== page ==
The Car Connection Mercedes-Benz AMG GT Overview
The Mercedes-Benz AMG GT—shortened to Mercedes-AMG GT by the automaker—is a two-door, high-performance luxury coupe and convertible range that succeeded the SLS AMG as the automaker's halo car.
However, Mercedes doesn't consider it a direct successor. Though the GT uses some of the SLS's structure, it is shorter overall, drops that model's gullwing doors, and costs less.
The AMG GT is the second car built by the AMG brand completely on its own without a Mercedes-Benz production car as its basis and it's gunning straight at the Porsche 911.
For 2018, the Mercedes-Benz AMG GT adds to its roster a more powerful GT C coupe and the blisteringly fast GT R.
MORE: Read our 2018 Mercedes-Benz AMG GT review
The first AMG GT models arrived in 2015 for the 2016 model year. With similar proportions to the SLS, the AMG GT comes off as prettier, and one of the most attractive Mercedes designs in a long time. The interior adopts an aviation-influenced concept, with just enough buttons on the center console to control all of the car's mechanical systems—no need to dig through pages of menus, which is much appreciated in the heat of the moment.
Under its hood, the AMG GT offers a twin-turbocharged 4.0-liter V-8 engine in two states of tune, one for each of a pair of variants of the car: the AMG GT and AMG GT S. The GT is the entry point to the range, offering 456 horsepower and 443 pound-feet of torque. The car can dash from 0 to 60 mph in 3.9 seconds and hit an electronically limited top speed of 189 mph. The more potent GT S is rated at 503 hp and 479 lb-ft, reducing the 0-to-60-mph dash to 3.7 seconds and with an electronically limited top speed of 193 mph. Both versions of the car use the same 7-speed dual-clutch gearbox, which itself is carried over from the SLS AMG. The GT S was offered in the first year of production, including a special Launch series, with the GT added for subsequent model years.
The AMG GT offers a unique engine configuration—one it claims to be a world first in a sports car: the combination of dry-sump lubrication with a “hot vee” turbocharger layout. The dry-sump lubrication system means the AMG GT dispenses with the bulky oil pan below the engine, instead relying on a remote reservoir and pump, allowing for lower mounting and a correspondingly lower center of gravity for the car. The “hot vee” layout means the AMG GT’s intake and exhaust manifolds flow in the reverse direction of a typical engine, allowing for the turbochargers to be placed in the engine's valley, which creates a more compact and thermodynamically efficient package of the whole unit.
Built of aluminum, the AMG GT promises to be especially light; the space frame itself weighs just 509 pounds. AMG was able to shed mass compared to the SLS by using conventional doors instead of the gullwings of the prior model, which required extra strengthening. This also allowed the designers to pen a curved roof rather than the flat top needed for the gullwings to work. The shorter overall length also contributed to the weight reduction.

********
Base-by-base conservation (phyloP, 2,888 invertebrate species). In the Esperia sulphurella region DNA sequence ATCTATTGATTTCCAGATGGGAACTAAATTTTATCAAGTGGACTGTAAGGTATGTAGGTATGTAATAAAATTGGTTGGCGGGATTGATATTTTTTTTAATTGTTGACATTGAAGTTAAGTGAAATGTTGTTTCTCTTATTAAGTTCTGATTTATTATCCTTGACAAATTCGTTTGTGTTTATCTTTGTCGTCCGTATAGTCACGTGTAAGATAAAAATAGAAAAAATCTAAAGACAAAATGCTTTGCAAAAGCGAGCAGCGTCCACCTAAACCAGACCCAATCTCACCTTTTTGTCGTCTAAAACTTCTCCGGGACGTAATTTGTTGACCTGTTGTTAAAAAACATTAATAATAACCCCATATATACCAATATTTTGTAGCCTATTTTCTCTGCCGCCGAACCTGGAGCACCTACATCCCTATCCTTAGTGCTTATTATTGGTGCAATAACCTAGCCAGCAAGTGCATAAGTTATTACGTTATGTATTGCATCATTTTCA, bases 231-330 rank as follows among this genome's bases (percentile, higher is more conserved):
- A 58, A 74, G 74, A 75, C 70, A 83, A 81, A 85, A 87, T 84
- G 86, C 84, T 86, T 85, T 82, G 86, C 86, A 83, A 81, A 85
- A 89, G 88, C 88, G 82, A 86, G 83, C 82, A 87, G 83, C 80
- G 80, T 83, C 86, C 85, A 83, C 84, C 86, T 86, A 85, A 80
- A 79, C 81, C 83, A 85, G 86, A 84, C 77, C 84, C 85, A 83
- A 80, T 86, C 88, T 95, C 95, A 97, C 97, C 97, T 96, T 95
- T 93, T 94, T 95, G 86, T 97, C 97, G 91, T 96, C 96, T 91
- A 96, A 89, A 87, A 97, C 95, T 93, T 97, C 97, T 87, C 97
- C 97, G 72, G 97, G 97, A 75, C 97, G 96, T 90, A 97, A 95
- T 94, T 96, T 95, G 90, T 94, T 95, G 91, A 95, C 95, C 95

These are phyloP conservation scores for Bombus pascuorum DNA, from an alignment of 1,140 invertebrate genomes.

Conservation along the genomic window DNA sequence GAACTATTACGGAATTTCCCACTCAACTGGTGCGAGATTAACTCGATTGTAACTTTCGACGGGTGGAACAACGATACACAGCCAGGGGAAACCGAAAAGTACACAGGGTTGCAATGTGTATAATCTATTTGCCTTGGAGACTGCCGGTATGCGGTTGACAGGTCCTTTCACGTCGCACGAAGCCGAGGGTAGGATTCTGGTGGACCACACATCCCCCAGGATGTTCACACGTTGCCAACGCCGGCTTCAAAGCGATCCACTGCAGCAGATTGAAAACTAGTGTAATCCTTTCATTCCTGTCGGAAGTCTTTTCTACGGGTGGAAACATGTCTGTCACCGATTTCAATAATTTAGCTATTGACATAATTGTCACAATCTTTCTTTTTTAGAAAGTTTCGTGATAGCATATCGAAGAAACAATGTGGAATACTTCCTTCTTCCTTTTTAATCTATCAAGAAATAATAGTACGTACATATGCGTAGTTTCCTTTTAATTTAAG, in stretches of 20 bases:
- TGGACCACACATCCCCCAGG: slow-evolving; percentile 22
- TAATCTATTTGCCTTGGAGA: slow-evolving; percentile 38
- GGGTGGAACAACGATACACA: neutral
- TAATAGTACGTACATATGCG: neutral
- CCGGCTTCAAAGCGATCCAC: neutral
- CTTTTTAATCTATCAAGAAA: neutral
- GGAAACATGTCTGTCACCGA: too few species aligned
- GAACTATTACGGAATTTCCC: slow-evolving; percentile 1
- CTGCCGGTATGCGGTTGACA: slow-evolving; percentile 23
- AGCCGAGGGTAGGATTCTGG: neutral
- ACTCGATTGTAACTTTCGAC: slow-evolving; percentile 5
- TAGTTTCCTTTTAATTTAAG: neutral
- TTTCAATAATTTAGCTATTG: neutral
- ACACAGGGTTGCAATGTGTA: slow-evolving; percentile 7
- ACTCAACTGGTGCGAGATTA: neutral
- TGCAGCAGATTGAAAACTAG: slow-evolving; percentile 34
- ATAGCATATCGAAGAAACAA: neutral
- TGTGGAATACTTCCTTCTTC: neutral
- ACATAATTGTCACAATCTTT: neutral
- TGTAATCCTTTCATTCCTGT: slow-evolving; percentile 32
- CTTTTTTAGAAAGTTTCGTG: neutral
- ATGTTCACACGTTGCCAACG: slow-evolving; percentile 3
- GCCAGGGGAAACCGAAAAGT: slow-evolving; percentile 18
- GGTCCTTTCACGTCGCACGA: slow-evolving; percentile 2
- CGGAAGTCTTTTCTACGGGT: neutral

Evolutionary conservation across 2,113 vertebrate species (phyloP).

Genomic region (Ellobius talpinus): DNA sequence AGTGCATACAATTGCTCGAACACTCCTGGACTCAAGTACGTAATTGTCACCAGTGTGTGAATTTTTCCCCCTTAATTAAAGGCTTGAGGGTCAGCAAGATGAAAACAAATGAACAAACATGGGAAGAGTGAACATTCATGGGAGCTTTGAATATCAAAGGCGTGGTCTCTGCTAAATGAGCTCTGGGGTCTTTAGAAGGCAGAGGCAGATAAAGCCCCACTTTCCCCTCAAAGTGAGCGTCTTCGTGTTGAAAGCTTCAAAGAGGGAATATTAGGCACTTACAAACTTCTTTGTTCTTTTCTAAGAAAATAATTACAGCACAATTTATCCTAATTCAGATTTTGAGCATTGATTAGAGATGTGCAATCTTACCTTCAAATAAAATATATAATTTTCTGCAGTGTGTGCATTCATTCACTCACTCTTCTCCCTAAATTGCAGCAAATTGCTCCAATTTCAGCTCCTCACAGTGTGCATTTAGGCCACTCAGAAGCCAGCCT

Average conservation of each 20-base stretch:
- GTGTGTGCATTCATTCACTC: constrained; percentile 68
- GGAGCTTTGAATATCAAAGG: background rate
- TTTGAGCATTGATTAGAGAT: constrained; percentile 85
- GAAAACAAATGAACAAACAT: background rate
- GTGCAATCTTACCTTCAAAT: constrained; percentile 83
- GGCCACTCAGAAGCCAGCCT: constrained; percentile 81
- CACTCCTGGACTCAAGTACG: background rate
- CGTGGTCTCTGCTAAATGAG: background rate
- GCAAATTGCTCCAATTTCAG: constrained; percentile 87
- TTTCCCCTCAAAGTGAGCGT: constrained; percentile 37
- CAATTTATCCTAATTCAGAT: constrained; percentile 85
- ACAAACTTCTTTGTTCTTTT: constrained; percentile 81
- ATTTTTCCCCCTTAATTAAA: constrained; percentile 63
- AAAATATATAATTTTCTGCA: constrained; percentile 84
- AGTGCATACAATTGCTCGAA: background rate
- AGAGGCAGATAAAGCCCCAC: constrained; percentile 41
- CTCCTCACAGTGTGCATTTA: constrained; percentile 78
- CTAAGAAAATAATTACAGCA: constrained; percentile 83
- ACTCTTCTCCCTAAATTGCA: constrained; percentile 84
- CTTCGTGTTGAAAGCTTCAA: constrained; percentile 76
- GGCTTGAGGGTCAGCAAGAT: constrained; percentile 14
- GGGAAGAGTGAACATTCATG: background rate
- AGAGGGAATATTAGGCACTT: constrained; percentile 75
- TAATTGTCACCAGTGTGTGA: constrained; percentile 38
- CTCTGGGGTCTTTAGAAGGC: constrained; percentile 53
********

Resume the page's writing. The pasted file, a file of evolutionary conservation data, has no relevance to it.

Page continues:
In addition to the high-performance hardware, the AMG GT offers some interesting performance-enhancing electronics. The drive-select system offers C, S, and S+ modes for progressively sportier responses, affecting the shift characteristics, throttle response, and dynamic adaptive dampers; the GT S model offers an additional RACE mode to better suit track use. An available set of active powertrain mounts stiffens the connection between engine and transaxle and body when necessary to help transfer loads at just the right time, and can do so independently at each point for properly timed reactions to body movements. The AMG GT can also factor in lateral acceleration load (cornering force) to help adjust the amount of power sent to the rear wheels when the driver applies the throttle. This system is meant to improve both cornering stability and corner-exit traction.
For more details on the 2016 Mercedes-AMG GT and GT S, read the first drive review at Motor Authority.
For the 2017 model year, the AMG GT lineup grew to include a base model—and in 2018, it'll gain two more. For 2017, the lineup includes the AMG GT S and base GT. Both have the same 4.0-liter twin-turbo V-8, but the base GT makes 456 hp (versus 503) and 443 lb-ft of torque (versus 479). A 7-speed dual-clutch AMG SpeedShift gearbox also comes standard, but the base GT does without the GT S model's AMG Adaptive suspension, AMG Adaptive exhaust, and "Race" mode for its Dynamic Select system.
For 2018, the AMG GT lineup grew to include a GT roadster, a GT C roadster, and the GT R. The Roadsters share most of the specs of the GT and GT S coupes; the GT R gets a litany of changes, from active rear steering to exotic Michelin tires to a high-output version of the twin-turbo V-8. Read Motor Authority's first drive review here.